RichFaces 4 Object Validation for cross-field validation

This is where RichFaces 4 Object Validation feature come in play! Here is what we propose to use:

<h:form>
	<rich:graphValidator value="#{userBean}" id="gv">
		<rich:panel header="Change password" style="width:500px">
			<rich:messages globalOnly="true"/>
			<rich:messages for="gv"/>
			<h:panelGrid columns="3">
				<h:outputText value="Enter new password:" />
				<h:inputSecret value="#{userBean.password}" id="pass"/>
				<rich:message for="pass"/>
				<h:outputText value="Confirm the new password:" />
				<h:inputSecret value="#{userBean.confirm}" id="conf"/>
				<rich:message for="conf"/>
			</h:panelGrid>
			<a4j:commandButton value="Store changes"
				action="#{userBean.storeNewPassword}" />
		</rich:panel>
	</rich:graphValidator>
</h:form>

And the Bean(Updated with implements Cloneable):

@ManagedBean
@RequestScoped
public class UserBean implements Cloneable{

    @Size(min = 5, max = 15, message="Wrong size for password")
    private String password="";
    @Size(min = 5, max = 15, message="Wrong size for confirmation")
    private String confirm="";

    @AssertTrue(message = "Different passwords entered!")
    public boolean isPasswordsEquals() {
        return password.equals(confirm);
    }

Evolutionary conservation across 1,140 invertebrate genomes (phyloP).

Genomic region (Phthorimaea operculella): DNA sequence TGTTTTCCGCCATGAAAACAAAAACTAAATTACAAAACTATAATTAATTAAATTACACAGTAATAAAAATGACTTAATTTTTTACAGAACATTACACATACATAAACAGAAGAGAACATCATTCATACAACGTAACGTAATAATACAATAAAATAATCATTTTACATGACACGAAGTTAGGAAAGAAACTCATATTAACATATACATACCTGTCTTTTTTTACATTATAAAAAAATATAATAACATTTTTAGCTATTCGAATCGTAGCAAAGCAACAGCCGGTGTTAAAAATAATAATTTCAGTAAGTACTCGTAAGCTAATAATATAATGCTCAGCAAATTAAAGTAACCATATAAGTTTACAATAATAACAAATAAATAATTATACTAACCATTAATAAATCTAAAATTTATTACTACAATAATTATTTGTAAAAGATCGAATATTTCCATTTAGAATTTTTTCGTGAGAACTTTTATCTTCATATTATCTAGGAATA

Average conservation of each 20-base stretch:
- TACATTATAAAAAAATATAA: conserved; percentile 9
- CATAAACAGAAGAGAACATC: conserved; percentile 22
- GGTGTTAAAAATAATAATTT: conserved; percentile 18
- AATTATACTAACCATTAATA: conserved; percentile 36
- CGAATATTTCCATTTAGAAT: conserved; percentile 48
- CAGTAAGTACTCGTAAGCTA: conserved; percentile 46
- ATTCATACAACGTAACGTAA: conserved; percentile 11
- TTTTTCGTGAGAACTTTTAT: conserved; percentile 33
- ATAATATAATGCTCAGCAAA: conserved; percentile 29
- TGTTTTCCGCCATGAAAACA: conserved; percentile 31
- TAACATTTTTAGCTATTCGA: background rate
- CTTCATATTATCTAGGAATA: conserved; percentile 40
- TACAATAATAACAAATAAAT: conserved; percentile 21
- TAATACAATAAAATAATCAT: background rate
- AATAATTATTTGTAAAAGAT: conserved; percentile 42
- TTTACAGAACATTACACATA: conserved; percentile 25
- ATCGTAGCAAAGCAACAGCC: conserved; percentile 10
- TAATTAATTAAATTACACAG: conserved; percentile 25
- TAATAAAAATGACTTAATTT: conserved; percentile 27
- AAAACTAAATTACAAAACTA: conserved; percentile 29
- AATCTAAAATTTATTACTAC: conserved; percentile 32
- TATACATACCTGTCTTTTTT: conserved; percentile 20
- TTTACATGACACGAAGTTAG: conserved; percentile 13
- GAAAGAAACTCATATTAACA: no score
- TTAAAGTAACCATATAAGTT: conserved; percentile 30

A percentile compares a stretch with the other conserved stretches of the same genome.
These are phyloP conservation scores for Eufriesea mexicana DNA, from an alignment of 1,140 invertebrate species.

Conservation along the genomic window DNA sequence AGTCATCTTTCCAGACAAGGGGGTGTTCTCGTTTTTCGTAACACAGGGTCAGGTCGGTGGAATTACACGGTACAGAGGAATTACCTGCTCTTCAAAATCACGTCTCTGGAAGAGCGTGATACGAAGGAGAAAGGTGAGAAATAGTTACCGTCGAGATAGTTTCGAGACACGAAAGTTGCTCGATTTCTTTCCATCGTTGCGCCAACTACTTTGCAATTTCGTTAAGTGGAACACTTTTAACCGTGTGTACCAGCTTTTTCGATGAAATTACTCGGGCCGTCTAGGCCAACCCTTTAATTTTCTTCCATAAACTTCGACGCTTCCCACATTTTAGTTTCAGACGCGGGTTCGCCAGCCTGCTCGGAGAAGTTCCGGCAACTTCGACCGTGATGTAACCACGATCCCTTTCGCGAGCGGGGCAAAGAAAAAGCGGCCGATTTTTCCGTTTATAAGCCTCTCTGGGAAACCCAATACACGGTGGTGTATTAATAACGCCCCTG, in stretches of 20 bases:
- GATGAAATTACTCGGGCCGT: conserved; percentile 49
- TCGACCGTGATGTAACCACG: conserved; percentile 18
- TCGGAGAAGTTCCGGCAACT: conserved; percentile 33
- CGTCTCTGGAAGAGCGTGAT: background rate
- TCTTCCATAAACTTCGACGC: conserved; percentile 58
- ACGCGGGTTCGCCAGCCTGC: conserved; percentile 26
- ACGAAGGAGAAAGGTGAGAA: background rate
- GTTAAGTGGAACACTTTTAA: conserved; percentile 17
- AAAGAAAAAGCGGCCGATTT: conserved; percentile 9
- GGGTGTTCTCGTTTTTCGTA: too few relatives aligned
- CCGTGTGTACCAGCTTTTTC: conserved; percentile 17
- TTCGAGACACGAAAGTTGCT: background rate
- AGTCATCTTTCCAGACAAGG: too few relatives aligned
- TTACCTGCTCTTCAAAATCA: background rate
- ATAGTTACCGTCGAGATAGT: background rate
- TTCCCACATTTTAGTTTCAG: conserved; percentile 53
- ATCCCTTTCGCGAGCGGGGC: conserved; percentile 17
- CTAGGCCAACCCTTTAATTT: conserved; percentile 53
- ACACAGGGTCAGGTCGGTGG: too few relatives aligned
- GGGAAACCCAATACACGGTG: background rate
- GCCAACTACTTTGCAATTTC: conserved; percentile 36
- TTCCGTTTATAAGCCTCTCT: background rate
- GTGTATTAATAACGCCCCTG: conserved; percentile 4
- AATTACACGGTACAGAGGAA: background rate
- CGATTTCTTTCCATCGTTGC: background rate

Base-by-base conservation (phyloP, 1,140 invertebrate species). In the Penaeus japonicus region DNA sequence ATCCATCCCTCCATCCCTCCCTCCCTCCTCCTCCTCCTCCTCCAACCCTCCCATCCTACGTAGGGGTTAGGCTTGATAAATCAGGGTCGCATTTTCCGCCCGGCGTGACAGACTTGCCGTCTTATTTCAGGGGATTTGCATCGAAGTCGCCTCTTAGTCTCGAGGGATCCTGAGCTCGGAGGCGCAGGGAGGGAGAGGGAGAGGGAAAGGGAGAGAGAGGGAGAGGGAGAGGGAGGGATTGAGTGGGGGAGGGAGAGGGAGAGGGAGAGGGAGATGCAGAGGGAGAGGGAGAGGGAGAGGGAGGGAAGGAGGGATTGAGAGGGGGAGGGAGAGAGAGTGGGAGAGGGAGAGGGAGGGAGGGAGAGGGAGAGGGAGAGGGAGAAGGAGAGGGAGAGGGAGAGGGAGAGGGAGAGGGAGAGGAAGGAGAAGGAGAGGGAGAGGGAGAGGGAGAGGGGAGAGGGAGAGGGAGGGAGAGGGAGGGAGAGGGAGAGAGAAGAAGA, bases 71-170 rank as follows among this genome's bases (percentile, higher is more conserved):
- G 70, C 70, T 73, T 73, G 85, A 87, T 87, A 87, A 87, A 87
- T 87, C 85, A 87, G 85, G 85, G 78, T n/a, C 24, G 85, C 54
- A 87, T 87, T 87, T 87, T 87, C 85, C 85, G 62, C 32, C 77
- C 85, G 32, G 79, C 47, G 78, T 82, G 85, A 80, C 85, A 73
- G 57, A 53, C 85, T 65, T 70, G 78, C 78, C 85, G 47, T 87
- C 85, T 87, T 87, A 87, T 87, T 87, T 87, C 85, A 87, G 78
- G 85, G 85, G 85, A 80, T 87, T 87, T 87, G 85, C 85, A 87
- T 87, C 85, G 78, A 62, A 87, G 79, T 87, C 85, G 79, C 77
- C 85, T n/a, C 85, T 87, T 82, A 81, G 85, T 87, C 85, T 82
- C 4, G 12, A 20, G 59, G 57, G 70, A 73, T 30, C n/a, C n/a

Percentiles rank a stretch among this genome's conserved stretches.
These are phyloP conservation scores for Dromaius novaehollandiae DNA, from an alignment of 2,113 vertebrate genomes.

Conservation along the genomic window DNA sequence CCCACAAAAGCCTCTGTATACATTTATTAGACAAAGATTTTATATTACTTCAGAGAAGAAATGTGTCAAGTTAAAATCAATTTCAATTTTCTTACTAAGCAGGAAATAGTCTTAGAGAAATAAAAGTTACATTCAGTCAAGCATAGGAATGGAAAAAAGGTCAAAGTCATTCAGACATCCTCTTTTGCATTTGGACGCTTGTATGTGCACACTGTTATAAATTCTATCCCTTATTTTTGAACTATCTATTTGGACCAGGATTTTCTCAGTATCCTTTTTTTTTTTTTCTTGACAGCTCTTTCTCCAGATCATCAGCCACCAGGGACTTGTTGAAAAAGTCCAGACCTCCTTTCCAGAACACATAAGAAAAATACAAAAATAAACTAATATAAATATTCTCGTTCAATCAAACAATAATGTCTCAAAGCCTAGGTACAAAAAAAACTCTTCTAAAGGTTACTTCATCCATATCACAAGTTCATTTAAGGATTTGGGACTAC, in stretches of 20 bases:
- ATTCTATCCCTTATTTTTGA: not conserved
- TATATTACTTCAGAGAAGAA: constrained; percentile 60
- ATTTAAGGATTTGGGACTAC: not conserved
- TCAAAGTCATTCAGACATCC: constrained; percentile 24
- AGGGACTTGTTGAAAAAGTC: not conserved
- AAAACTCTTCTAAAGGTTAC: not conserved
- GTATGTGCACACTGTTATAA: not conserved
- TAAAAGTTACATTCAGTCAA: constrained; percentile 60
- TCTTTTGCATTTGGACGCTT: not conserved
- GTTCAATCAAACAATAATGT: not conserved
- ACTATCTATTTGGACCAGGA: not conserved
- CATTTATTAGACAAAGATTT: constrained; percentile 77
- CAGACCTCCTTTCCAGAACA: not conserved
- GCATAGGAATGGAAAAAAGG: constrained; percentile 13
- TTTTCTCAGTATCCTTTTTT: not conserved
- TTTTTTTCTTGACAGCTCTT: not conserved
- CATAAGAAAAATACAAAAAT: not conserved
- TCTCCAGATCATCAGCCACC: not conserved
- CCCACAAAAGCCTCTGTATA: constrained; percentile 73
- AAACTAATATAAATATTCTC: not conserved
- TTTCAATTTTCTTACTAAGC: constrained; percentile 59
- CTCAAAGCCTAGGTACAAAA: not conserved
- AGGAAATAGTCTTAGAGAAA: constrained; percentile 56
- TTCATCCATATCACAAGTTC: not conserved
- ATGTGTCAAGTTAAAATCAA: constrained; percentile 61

public void storeNewPassword(){
        FacesContext.getCurrentInstance().addMessage(null, new FacesMessage(FacesMessage.SEVERITY_INFO, "Succesfully changed!", "Succesfully changed!"));
    }

So lets look through the sample details. rich:graphValidator tag should wrap the inputs bound to the object which we are interested in validating. The value attribute should be pointed to that bean name. Then at PROCESS_VALIDATION phase all the object fields will be validated according to constraints added. And in that particular case isPassWordEquals will be validated using AssertTrueValidator. That looks just like we expected!

Different passwords entered(but valid according to size):

Verification successful:

Implementation Details

UPDATED(28.02) section below. Actually 3.3.x used the same way. Was written that it worked at model updates by mistake.

Just one question appears. Those who know the JSF life-cycle will ask immediately about how the bean could be validated before the model updates? Does RichFaces propose to use validation after process updates phase? No. We perform a clone() on your bean instance at validation phase and updating new instance with all the new values submitted(that's why we still need to wrap all the inputs related to rich:graphValidator). We then validate the cloned object firing validation messages if needed. Your model objects remains clean, lifecycle gets interrupted properly after Process Validations phase and messages encoded to client during Render Response.